French family denied residency due to daughter's illness
(PHOTO : David Barlagne emigrated from France in 2005 with his wife, Sophie, and his daughters, Lara and Rachel, who suffers from cerebral palsy.)
Updated: Wed May. 19 2010 7:34:45 PM
The federal court has upheld a decision by Quebec immigration officials to deny a French family permanent residency in Canada because their daughter suffers from cerebral palsy.
David Barlagne emigrated from France in 2005 with his wife, Sophie, and his daughters, Lara and Rachel.
Seven-year-old Rachel suffers from cerebral palsy, a congenital disorder that causes motor dysfunction in the body.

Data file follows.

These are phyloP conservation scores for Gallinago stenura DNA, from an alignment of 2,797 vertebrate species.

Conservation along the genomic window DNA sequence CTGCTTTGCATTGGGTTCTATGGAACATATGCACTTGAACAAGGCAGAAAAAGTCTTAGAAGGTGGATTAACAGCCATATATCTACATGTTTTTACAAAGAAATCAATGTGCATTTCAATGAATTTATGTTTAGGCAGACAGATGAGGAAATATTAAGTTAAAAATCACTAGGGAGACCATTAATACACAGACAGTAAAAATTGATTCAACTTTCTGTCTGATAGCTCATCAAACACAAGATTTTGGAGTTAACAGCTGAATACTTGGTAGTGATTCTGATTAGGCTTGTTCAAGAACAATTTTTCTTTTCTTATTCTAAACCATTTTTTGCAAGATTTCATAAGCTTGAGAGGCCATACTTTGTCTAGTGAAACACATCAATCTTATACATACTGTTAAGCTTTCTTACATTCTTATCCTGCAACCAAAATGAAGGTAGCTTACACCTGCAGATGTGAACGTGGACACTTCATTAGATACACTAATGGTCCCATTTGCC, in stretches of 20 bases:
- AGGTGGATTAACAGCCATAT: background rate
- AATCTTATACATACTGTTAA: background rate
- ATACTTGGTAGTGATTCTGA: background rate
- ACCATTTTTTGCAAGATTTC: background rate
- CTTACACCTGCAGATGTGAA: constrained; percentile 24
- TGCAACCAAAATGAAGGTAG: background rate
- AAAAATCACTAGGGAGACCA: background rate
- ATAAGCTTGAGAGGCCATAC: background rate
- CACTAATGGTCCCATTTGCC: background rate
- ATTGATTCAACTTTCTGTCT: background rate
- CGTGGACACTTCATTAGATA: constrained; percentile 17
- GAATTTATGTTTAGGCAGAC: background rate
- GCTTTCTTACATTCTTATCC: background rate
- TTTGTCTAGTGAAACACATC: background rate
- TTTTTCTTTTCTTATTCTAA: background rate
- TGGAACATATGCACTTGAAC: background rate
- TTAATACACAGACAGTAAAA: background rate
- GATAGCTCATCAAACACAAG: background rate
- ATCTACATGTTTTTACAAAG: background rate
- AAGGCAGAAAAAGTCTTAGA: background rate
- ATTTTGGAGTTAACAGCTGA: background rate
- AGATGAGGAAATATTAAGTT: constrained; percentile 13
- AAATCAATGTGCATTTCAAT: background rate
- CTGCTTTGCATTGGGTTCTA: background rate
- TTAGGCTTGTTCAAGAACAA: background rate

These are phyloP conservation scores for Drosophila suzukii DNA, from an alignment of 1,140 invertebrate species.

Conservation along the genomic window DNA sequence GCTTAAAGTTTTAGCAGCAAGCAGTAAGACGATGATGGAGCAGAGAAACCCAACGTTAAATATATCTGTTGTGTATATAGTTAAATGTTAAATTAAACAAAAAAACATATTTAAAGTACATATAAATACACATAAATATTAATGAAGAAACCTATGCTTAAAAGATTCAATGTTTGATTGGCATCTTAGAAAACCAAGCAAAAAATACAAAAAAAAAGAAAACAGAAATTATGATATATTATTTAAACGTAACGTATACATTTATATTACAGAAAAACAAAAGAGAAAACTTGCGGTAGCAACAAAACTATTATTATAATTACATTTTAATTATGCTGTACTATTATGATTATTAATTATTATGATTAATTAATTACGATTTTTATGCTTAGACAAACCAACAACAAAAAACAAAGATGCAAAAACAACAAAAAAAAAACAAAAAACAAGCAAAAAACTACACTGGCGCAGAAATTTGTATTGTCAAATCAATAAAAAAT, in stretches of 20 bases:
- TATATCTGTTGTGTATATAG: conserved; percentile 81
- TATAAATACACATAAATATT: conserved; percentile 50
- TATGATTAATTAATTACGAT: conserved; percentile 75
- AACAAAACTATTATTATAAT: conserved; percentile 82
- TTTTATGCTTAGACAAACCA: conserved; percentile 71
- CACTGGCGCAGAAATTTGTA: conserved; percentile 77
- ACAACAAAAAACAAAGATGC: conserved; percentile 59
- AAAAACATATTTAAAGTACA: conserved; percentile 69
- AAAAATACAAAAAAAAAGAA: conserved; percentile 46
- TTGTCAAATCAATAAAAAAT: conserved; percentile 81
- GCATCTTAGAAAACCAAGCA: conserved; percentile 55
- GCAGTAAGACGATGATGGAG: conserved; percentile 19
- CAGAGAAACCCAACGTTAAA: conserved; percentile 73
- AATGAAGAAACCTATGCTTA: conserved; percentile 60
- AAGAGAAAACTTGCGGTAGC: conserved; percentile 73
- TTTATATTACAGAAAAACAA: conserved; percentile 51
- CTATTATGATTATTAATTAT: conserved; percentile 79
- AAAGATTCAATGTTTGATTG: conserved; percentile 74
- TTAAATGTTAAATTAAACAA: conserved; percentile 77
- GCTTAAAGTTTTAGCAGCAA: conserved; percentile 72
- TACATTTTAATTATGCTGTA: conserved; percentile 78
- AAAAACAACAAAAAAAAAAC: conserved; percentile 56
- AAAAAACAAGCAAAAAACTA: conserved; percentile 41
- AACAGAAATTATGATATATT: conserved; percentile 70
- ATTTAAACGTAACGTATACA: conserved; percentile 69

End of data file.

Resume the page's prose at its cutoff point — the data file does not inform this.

Before deciding to leave the French island of Guadeloupe, Barlagne asked a Canadian Embassy official in Paris if his daughter's condition might cause a problem.
Two years after relocating, Citizenship and Immigration Canada rejected the family's application for permanent residency, due to his daughter's health. By law immigration officials can refuse anyone whose condition is considered too big a burden on healthy or social services.
“If i knew we would be at (this) point today, we wouldn't have come here,” he said.
The family's lawyer says the Barlagnes can afford to pay for some of the special therapies Rachel requires, about $5,000 per year, considered by the court to be an excessive demand on the system.
The Barlagnes are appealing to Immigration Minister Jason Kenney to let it stay on humanitarian grounds, but his office is already saying it's up to civil servants, not politicians, to make immigration decisions.